The photographs obtained using a zone plate in place of an objective, like pinhole photos, undergo significant digital noise and have a distinct character in comparison to that present on normal photographs obtained with an objective.
A zone plate is definitely more luminous than a pinhole, but remains anyway much less luminous than a traditional objective; therefore you often use the high sensitivity of the camera and/or lengthy exposure times. The images obtained are also very soft not only in terms of detail, but also contrast. Often therefore you apply levels and contrast curves in Photoshop in order to give energy to the photograph, while simultaneously amplifying the digital noise present in the image.
The characteristics of the noise are extremely different from those seen in a traditional digital photograph. I have noticed, using both zone plates and pinholes, a strong diagonal banding at high frequency that crosses the entire image. In the shadows the noise then is intense and structured in an unusual way. The utilization of a program that filters the noise, such as Noise Ninja, does not produce the desired results, probably because the disturbance of the image does not occur at the frequencies for which the plug was designed.
In order to eliminate these artifacts a possibility is to apply a Gaussian filter, taking the noise out of focus and smoothing the image. The loss of detail in this case is almost always quite insignificant, considering that the zone plate photographs is already naturally very out of focus.
Another possibility is to add some grain in order to mask the digital noise. Personally this is a technique I prefer because in a completely out of focus image the grain creates a kind of constant to the eye in a word completely out-of focus, a steady structure allows a sort of system for visual reference to form.
When you add the digital noise in order to stimulate the grain of the film it’s essential to observe the result on a proof print, as the screen rendering causes an entire series of artifacts principally due to problems of aliasing. The images attached to this article are therefore only an indication. In each case, after many attempts with the original file, I have obtained optimal results on A3 size paper, using an Epson 2100 ink jet printer.
In the first place I have developed the raw file converting the photograph in black and white and playing considerably with contrast and curve. I completely burnt out highlights and set the shadows to pure lack, because what was interesting to me was the graphic effect and to amplify the impression of blinding light which is one of the characteristics of the zone plate photographs that attracts me more. The obtained obtained tonal range is typical of underexposed and overdeveloped films, that has a strong and intense grain.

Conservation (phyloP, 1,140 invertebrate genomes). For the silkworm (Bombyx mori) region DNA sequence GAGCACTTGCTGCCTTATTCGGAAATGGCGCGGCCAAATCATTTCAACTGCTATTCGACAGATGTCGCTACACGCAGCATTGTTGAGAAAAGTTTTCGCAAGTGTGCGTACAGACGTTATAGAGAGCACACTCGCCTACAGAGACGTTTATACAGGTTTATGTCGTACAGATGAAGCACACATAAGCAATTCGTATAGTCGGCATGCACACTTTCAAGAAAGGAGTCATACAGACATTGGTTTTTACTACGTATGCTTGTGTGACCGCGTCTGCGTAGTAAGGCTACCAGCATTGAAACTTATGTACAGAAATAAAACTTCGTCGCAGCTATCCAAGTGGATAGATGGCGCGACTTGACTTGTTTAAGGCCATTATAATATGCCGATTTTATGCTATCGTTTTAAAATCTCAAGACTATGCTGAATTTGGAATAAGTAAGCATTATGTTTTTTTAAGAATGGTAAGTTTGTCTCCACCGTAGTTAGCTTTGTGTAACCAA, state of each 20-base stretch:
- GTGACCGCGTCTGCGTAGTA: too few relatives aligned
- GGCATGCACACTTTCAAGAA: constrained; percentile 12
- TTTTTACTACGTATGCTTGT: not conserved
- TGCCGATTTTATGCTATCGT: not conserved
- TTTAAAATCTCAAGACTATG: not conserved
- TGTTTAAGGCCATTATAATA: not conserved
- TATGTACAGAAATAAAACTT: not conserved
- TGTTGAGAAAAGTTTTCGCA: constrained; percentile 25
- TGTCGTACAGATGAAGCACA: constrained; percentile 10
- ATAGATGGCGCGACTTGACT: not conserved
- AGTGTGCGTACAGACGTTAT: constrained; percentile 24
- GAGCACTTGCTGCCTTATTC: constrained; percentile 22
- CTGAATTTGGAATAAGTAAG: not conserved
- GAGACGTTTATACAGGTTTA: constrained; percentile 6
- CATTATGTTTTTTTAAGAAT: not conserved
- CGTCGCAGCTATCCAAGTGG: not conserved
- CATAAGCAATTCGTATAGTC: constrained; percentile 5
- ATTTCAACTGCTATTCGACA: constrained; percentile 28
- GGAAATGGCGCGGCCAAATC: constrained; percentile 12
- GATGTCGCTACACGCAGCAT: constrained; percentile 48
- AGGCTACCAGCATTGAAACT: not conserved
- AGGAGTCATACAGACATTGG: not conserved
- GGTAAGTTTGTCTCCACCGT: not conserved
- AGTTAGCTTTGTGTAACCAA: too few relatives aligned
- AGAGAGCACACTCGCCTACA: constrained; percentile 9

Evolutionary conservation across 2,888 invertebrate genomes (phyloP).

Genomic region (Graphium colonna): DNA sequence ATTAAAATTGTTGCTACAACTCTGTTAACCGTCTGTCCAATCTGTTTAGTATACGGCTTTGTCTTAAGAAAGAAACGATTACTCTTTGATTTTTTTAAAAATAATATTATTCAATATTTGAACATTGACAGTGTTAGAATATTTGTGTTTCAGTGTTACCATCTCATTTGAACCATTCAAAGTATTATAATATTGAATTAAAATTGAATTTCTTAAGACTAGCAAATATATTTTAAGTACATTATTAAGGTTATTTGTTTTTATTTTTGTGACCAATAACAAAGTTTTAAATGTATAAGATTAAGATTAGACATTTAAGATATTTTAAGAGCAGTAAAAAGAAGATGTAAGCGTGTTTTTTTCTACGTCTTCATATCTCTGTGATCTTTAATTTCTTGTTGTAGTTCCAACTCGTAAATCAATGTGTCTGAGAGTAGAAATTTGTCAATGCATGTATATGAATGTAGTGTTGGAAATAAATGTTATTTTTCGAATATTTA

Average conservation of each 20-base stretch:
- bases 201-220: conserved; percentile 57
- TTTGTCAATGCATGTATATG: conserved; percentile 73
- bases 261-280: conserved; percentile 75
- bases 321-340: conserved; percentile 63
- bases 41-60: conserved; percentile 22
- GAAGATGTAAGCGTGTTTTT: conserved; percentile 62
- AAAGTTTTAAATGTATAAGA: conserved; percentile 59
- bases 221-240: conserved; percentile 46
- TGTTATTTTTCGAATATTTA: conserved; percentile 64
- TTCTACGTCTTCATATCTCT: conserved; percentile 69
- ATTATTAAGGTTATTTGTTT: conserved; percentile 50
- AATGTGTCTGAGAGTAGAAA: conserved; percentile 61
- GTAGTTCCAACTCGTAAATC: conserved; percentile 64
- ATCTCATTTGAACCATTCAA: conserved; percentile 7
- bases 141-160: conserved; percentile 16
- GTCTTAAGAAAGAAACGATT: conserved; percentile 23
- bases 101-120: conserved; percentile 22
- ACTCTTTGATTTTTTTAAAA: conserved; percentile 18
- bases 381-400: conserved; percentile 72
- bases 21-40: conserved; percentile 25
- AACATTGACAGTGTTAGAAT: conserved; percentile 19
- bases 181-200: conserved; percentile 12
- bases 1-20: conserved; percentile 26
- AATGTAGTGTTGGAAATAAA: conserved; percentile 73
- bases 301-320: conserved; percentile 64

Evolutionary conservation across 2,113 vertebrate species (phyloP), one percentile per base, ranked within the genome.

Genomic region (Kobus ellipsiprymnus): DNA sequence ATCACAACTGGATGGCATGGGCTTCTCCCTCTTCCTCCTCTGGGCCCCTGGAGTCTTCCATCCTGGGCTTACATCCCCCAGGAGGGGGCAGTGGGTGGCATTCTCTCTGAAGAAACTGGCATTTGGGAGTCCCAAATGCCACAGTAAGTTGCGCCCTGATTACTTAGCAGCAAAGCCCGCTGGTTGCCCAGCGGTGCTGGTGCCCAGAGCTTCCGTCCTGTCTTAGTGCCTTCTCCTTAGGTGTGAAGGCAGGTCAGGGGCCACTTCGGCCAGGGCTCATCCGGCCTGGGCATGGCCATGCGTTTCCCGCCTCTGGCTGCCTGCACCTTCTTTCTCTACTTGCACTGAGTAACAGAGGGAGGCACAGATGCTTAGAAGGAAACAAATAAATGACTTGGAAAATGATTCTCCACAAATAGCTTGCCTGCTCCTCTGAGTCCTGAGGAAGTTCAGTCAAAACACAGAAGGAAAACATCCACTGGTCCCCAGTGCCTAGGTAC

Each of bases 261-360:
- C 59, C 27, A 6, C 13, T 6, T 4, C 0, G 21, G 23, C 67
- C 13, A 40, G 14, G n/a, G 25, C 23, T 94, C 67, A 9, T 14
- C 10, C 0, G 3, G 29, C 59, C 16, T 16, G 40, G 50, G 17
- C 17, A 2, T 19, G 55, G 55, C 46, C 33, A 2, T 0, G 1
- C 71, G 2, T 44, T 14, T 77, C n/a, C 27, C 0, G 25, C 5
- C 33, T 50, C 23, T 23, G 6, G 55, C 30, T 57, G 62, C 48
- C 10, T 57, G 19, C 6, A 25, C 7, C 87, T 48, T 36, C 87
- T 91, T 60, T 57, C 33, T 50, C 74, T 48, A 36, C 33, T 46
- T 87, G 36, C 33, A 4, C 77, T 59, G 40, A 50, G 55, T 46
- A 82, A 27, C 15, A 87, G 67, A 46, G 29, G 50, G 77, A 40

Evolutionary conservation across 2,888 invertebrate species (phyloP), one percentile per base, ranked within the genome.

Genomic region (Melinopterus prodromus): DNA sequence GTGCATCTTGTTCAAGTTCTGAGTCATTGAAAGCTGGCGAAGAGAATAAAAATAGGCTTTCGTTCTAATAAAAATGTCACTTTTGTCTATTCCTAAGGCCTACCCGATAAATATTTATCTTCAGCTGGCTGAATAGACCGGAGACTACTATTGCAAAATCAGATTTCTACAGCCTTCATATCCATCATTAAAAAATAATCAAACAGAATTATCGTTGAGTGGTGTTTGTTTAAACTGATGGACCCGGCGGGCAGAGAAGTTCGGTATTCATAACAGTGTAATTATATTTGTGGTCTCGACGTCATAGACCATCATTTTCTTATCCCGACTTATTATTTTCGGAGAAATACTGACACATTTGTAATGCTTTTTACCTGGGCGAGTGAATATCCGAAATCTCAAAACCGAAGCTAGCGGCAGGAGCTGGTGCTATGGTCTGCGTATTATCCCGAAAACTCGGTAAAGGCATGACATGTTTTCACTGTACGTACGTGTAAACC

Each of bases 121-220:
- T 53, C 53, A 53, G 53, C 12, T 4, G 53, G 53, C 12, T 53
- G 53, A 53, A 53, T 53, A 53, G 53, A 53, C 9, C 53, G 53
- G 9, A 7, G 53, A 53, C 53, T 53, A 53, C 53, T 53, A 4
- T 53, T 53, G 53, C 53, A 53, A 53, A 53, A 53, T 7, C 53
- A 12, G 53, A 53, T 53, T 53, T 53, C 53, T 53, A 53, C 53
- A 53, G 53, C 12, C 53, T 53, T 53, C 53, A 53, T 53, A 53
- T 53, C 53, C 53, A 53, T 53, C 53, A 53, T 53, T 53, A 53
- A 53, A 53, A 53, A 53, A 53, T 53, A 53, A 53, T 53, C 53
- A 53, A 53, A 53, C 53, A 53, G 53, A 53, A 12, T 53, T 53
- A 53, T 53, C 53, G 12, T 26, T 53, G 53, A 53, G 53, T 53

The resultin image, once opened in Photoshop, present a kind of noise that is very hard to remove and that looks badly. After removing all the dots correspond to grains of dust on the captor (in the case of zone plate and pinhole images, given the infinite depth of field, the dust on captor are all quite visible) I made a slight change of sharpen to make a drier noise. I then duplicate the layer and added a very strong monochrome Gaussian noise, more than I really needed, to have a good starting point.
In this way the noise evenly covers the image making it flat and not very bright. You see immediately that this is a uniform layer of noise superimposed to the photo, which does not looks as a real photographic grain, that instead constitute the image of silver salts when we use very sensitive film.
A simple and fast technique to have a nice effect is to simply add a mask to the layer with the uniform noise, to avoid add noise to the highlights.
In this way photography will mantein its contrast and brightness, and the uneven distribution of Gaussian noise looks as analog grain. To achieve this effect simply create a mask that is the negative of picture, and in the channels box, simply press ctrl and click on a channel, invert the selection, return to the pallet layer, make the layer which with the Gaussian noise active and add a layer mask.
Typically, this mask is too contrasted and needs some additional work, for example with the “levels” is easy to obtain the desired results. In general it is appropriate to make the black point a dark gray (using the “output” slide of the levels) in order to apply a minimum of noise even in high lights of the image. Following may be useful to intensify or reduce noise locally, lightening or darkening the layer mask. In this case, for example, I avoided to apply a too intense noise darkening the mask on the man body. To finish fine tune the final effect with the opacity of the layer.
With some experience you can understand the effect watching the picture on the screen, but, at least initially, is certainly appropriate to make print proofs. The final results is nice and realistic. There is the softness, the halos of light typical of zoneplate photographs, but the photographic structure consists of a nice, dry and well designed grain, very close to the the grain of old high sensitivity films.